I didn’t need to look at the instrument cluster screen often, thanks to the heads-up display that projected speed and other necessary information inches “above” the front of the hood. There is no mirror for this assembly. The system projects the information onto the front windshield. I quickly adjusted the height of this HUD using the aforementioned buttons on the steering wheel to find and change the setting in the instrument panel menu.

The requisite touch screen provides access to all the customary automotive gadgetry. It drives the Meridian premium surround sound system. With its many speakers driven by 825 watts of power, the pickiest audiophile would be hard pressed to find fault with the mellifluous sounds this system can produce.

The navigation system proved a little slow accepting my typing when I entered destinations. While driving, the touchscreen information almost kept up with the “next step” flashed by the heads-up display, which I depended upon more as I got used to the system.

Oddly, while I could pair a Bluetooth device quickly, I could not immediately figure out how to change channels on the radio. Once I read the quick start guide, it made sense. Still, I fault the vehicle here. Radio tuning knobs have been around for about as long as radios have, and for good reason.

Driving

The 3.0-litre TDV6 turbocharged diesel engine, a recent addition to the Range Rover line, produces 254hp. This motor delivers passing power when you need it on the highway, and its integration with the rest of the Rover’s mechanicals kept the ride buttery smooth and civilized.

Those who want to use this vehicle’s towing capability will be glad to know that it produces 440 lb-ft @ 1,750 rpm.

This Rover comes equipped with steering-wheel-mounted paddle shifters for drivers who want to control the gearbox themselves. I used it during my first drive to run through each of the eight gears on my own.

I hate to say anything negative about this vehicle, but paddle shifters on a Range Rover make about as much sense as basketball shoes on a bulldozer. This is a heavy, capable vehicle that has more smarts than any of its drivers ever will, and it can choose the right gear all on its own, thank you very much, and will never need a driver to do so on a race track.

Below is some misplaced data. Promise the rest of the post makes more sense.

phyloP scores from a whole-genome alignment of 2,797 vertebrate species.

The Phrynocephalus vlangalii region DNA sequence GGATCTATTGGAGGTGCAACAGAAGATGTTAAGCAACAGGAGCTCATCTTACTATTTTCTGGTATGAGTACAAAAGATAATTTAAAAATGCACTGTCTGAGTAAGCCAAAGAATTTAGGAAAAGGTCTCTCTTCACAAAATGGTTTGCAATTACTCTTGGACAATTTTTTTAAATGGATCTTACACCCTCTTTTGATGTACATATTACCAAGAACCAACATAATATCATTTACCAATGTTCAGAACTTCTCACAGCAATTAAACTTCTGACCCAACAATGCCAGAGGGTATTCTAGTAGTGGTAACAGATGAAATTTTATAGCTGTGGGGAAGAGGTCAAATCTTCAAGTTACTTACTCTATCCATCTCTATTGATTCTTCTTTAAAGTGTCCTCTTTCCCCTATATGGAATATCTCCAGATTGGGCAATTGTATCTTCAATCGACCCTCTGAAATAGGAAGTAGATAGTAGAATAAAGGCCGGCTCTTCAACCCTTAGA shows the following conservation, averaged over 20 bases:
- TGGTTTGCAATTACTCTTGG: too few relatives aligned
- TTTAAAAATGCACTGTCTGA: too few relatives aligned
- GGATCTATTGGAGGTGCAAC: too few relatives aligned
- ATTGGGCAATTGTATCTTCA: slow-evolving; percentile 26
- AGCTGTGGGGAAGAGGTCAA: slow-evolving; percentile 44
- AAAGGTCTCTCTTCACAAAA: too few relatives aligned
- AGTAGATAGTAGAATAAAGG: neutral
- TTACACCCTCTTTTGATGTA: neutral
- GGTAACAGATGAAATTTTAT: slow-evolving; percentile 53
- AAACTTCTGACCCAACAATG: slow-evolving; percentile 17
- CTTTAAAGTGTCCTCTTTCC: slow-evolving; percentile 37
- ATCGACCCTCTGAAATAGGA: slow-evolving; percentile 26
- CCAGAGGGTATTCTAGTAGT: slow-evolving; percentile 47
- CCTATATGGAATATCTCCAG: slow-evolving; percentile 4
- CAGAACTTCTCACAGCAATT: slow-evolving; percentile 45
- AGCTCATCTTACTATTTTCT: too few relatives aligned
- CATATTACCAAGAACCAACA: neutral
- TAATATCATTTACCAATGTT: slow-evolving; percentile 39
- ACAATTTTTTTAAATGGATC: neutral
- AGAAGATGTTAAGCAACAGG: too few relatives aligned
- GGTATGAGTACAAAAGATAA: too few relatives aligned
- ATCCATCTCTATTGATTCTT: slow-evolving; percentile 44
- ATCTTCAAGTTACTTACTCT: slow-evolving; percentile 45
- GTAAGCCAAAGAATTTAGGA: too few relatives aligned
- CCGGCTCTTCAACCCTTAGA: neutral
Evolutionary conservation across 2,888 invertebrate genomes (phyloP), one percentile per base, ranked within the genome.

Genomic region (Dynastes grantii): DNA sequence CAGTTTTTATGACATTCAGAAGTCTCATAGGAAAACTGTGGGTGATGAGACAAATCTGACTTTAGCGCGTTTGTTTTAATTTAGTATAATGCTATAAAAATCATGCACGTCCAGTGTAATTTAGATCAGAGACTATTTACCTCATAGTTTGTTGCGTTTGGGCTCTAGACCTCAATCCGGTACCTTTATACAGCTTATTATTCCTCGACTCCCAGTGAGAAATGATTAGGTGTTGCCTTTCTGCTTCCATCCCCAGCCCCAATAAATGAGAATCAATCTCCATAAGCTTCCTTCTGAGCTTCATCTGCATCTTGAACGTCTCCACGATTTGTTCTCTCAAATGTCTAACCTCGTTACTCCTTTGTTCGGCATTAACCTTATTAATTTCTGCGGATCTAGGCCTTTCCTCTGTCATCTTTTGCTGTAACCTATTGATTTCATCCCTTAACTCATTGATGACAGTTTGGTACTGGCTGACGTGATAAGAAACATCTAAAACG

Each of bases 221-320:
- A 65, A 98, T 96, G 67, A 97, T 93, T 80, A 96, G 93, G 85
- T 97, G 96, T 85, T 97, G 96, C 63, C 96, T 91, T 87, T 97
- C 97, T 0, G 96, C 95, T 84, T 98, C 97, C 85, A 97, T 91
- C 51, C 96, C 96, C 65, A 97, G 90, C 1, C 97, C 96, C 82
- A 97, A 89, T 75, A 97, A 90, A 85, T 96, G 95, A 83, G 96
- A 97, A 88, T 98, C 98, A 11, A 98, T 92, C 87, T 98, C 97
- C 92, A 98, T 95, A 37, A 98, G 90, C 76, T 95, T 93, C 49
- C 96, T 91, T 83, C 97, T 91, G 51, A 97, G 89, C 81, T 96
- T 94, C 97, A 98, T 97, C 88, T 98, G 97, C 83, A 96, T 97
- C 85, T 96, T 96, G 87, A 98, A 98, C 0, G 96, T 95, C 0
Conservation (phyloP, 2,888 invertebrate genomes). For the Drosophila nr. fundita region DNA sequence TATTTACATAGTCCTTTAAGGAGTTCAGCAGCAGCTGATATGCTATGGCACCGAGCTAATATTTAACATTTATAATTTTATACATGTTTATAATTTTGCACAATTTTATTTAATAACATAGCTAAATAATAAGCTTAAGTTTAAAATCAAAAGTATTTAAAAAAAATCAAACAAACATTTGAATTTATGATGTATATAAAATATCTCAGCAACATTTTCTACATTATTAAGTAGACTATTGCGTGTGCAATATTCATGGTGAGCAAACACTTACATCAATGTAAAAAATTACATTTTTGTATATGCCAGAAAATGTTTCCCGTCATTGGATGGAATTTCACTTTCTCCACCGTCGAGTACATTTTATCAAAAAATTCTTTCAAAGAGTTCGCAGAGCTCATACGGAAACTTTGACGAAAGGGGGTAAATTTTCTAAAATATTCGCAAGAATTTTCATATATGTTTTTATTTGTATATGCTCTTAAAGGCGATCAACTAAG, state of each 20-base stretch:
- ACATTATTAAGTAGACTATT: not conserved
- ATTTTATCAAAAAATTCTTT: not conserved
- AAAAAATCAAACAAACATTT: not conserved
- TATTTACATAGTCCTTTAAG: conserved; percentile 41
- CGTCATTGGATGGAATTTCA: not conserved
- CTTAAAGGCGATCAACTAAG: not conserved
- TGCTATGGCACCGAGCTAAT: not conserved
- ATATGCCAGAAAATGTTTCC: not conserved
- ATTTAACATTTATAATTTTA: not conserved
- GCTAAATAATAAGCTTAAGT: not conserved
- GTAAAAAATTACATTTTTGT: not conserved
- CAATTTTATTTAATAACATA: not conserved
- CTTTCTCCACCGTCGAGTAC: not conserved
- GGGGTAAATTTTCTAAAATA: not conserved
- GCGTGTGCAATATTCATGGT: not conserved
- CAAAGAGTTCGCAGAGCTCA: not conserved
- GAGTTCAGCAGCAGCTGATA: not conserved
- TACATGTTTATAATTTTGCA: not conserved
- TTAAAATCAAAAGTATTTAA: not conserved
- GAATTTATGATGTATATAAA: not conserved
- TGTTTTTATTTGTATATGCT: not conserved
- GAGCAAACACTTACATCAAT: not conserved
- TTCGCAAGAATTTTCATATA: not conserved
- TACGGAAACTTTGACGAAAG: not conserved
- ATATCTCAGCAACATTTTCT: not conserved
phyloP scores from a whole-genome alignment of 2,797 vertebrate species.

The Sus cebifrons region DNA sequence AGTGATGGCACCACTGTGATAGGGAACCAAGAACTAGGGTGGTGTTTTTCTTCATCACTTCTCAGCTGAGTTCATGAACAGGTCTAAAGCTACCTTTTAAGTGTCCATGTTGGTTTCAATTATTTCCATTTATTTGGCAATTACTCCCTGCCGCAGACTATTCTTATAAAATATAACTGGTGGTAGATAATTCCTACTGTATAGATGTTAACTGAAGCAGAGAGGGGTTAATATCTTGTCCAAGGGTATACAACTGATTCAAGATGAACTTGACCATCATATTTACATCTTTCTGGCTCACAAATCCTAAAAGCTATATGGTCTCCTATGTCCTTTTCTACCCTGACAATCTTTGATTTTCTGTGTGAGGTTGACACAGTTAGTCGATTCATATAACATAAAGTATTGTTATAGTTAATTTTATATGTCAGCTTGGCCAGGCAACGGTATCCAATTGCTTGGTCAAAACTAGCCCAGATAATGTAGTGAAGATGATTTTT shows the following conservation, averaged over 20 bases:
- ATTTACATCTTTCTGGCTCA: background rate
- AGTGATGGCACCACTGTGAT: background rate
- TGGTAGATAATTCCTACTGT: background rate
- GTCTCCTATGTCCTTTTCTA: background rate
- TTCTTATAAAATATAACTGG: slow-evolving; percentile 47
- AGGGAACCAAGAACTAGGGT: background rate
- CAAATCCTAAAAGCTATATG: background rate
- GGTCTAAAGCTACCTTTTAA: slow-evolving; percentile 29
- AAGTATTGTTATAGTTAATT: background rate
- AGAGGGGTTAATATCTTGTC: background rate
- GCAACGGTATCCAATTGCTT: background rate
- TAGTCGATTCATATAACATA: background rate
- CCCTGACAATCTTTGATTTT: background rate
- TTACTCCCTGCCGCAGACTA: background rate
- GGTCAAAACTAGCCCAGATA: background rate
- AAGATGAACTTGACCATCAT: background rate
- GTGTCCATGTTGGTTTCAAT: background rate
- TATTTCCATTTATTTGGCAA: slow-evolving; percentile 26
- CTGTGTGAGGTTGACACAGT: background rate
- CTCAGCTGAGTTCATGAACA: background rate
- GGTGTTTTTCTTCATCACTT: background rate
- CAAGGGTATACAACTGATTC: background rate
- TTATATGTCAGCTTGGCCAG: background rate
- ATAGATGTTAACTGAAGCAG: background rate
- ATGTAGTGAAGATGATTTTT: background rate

The automatic transmission gear selector is a dial that sits recessed in the centre console when the vehicle is off. Hit the Start Engine button and the dial smoothly rises an inch, so you can choose P, R, N, D and S by twisting the dial. The paddle-shifter mode (“S”) calls for a press of the dial before you twist to choose it.

image courtesy Land Rover

image courtesy Land Rover

Range Rover is designed as an off-road vehicle, and this vehicle offers several driving setups from a second dial (the terrain response selector) located between the gear selector and the centre storage cubby. When this dial is recessed, it’s in automatic mode and it determines the most suitable vehicle behaviour for the conditions. Press the dial down and it pops up so you can manually select General, Grass-Gravel-Snow, Mud-Ruts, Sand and Rock Crawl. (The manual recommends Rock Crawl when taking the Range Rover through water. This vehicle can wade through rivers up to three feet deep.)

All sorts of driving technology goodies seem to be on board. Blind spot monitoring lights up the relevant door mirror if a vehicle is in your blind spot on its side.

The Rover also alerted me to vehicles I was closing in on. It certainly works overtime to keep drivers alert to their surroundings. Drivers can press an icon next to the touchscreen to have a 360-degree camera take over the screen.

The Rover also detects suitable parking spots via the Park Assist feature. It seems to choose shorter spaces than I would pick on my own, but it probably steers better into these spots than I can. The Rover stands ready to help with both parallel and angle parking.

I made use of adaptive cruise control, a feature which elicits my usual complaint on any vehicle that has this feature: the longest distance I could choose between the Range Rover and the vehicle ahead is about two seconds, which driving school taught me is the minimum safe following distance. I don’t know why automakers don’t lengthen these following distances and, in fact, allow for shorter distances. Sure, the vehicle is smart and can probably react in time (I didn’t put the Rover’s smarts or reactions to the test) but longer following distances would keep the ride, including required decelerations, smoother even on this techno-advanced SUV.

Sensors also warned me (several times) of vehicles slowing down suddenly ahead. Warning sounds disrupted the calm as a red triangle flashed on the instrument cluster.

If your regular parking areas are as tight as, say, the entry/exit ramp to my condo parking garage, be ready to hear warnings sound regularly. It’s just part and parcel of the big, wide body on the Rover.

I appreciated the intelligent stop/start technology killing the engine when it was stopped at a red light or stop sign (unless it had to run other vehicle systems). Several times, it made the intelligent, labour-saving move of killing the engine after I put the Rover in park and activated the electronic parking brake.

Pricing

The 2016 Range Rover TDV6 Diesel, HSE starts at $108,490 MSRP. The vehicle I drove, with options, fees and taxes, carries an MSRP of $131,515.